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Antarctica - 2015

A three night voyage finds us at Elephant Island where Shackleton's men were stranded for four months. We are unable to land due to severe katabatic winds which can so easily overturn a zodiac. The failed Endurance Expedition has become a larger-than-life testament to heroism and human endurance and, having crossed these atrocious seas myself, albeit in a large motor-powered vessel with every comfort imaginable, I don't know how Shackleton made it to South Georgia in a rowboat, but he did.  In the yellow light of dawn next day, we cruise into the Antarctic Sound on the Peninsula, as still as a millpond.

The massive B15 tabular iceberg broke off the Ross Ice Shelf in 2000. Fifteen years later, a fraction of it - B15Y, sixteen kms long - is right here almost blocking our entry into the Sound.  We kayak close to it and to the Adele penguins who get about on mobile ice floes. They are a true Antarctic penguin and not found anywhere else. Travelling south, we reach D'Hainault Island in Mikkelsen Harbour, a great place for a trek and the study of Gentoos. With all this deep snow around, it is difficult to find anywhere to land but finally in Cierva

Cove, we pull up onto boulders to say that we have officially stood or sat on mainland Antarctica! Cuverville Island down the Gerlache Strait is where we spot several Weddell seals and where, in our zodiacs, we are transported into another world; a wonderland of the most stupendous green ice formations. Neko Harbour in Andvord Bay offers another challenging hike to peer down over a glacier.  It is here that we find Gentoo penguins engaged in their most captivating courting and mating rituals.  Neko Harbour is the most southerly point

on the Peninsula for us and deserves celebration - we party on deck! First stop on our voyage north is Deception Island so called because it is a volcanic caldera, not an island.  Here are the remnants of Whalers Bay whaling station. No geothermal pools here though, just very chilly waters for those of us who dare to do the Polar Plunge!   And then we are off to Half Moon Island where we meet a colony of Chinstrap penguins and one solitary Macaroni!  After six glorious days, we are safely across the Drake Passage and docked at the pier in Ushaia. 

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Falklands and South Georgia - 2015

A journey that surpasses all other journeys on this planet earns the label "The Trip of a Lifetime".  At the end of October, Great Petrels and Black-browed Albatross follow our ship as we depart Puerto Madryn in Argentina for the West Falklands. Our hosts at West Point Is off the West Falklands spoil us with a magnificent morning tea which we earn hiking in bitter winds over open grasslands to Devil's Nose.  To our surprise and delight, here is a huge rookery of Black-browed Albatross and their little companions, the Rockhopper penguins. We take our leave and head east with Commersons, then later Peales, dolph-ins bow riding the ship. (Both photos taken by Philip Stone, our on-board professional photographer.) The capital, Stanley, awaits us with open arms, very chilly open arms.  In fact, we see one solitary Mag-ellanic penguin on our visit to Gypsy Cove; all the rest are sensibly huddled up in their burrows.  They don't like snow blizzards any more than we do!  Stanley, oozing in history, is British in every sense of the word.  Before we leave, we partake of a hearty lunch at one of the many union-jack flying British pubs!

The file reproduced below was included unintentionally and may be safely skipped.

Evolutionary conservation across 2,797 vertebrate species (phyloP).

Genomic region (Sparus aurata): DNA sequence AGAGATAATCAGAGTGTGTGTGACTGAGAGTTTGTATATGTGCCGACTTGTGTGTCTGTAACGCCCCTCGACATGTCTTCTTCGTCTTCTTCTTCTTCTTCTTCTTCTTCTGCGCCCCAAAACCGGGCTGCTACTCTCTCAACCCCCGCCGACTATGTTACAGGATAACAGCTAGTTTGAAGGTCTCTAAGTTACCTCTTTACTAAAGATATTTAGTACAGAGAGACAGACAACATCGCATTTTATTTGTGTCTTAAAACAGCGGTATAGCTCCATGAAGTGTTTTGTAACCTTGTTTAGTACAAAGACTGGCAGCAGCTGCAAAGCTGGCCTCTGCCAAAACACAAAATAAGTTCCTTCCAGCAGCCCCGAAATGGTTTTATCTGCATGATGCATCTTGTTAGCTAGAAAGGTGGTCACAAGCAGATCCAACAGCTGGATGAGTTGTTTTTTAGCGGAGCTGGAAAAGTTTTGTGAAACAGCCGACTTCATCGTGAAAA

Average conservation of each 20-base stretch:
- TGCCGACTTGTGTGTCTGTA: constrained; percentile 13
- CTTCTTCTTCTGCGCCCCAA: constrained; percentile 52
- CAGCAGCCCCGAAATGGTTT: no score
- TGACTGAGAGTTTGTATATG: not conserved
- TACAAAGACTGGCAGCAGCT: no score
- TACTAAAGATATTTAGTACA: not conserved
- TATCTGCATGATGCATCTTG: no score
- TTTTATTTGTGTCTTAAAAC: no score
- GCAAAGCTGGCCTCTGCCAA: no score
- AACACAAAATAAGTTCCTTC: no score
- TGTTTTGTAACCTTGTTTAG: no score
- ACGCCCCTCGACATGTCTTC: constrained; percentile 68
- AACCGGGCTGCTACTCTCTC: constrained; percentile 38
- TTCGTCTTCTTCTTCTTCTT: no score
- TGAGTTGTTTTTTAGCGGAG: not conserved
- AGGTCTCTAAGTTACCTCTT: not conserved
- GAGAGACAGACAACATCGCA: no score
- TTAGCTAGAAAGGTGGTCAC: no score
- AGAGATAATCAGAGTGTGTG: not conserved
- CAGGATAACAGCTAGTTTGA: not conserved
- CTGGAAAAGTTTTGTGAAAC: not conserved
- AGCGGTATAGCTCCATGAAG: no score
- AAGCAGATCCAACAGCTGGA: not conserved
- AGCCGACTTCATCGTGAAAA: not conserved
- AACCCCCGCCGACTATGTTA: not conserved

As we depart the Falklands, we are in for a very rough ride for several days as we pass through a storm cell.  Our companions this time are the Royal Albatross and the Light-mantled Sooty Albatross.  Land ahoy! - And there she is, South Georgia in all her glory.  Spring is very late this year and the weather is pretty grim with blizzards but nothing can detract from the superb wildlife encounters that this island has to offer.  A welcome committee of King penguins greets us on Salisbury Plain in the Bay of Isles and yes, they do march.  Hidden away at the back of the colony are 10-month-old woolly babies, almost fully grown.  The King penguins live side by side with some of the ugliest creatures on earth, the Elephant seals. The males reach up to 6.5m and spend their time sleeping, grunting, feeding and fighting. Most of them have battle scars around their necks.  See photo of female, over 4m long, moving down the beach.

Awaiting us at the end of our climb up onto Prion Island is a chick of the Wandering Albatross. Still on its nest and just under a year old, it frequently tests its wings in readiness for flight (3m wing span!).  Whistle Cove at Fortuna Bay is our next destination followed by Stromness Bay guarded by Fur seals, which incidentally are far more aggressive than Elephant seals, where rusted and disintegrating buildings are testament to the once flourishing whaling industry.  It was here that Shackleton, following his arduous passage from Elephant Is, came knocking on the door of the manager's villa, which still exists, to seek help for his stranded men.  We walk 'In the Steps of Shackleton' to and from the waterfall where he descended into this bay after crossing mountainous South Georgia from the southern shore. What a man!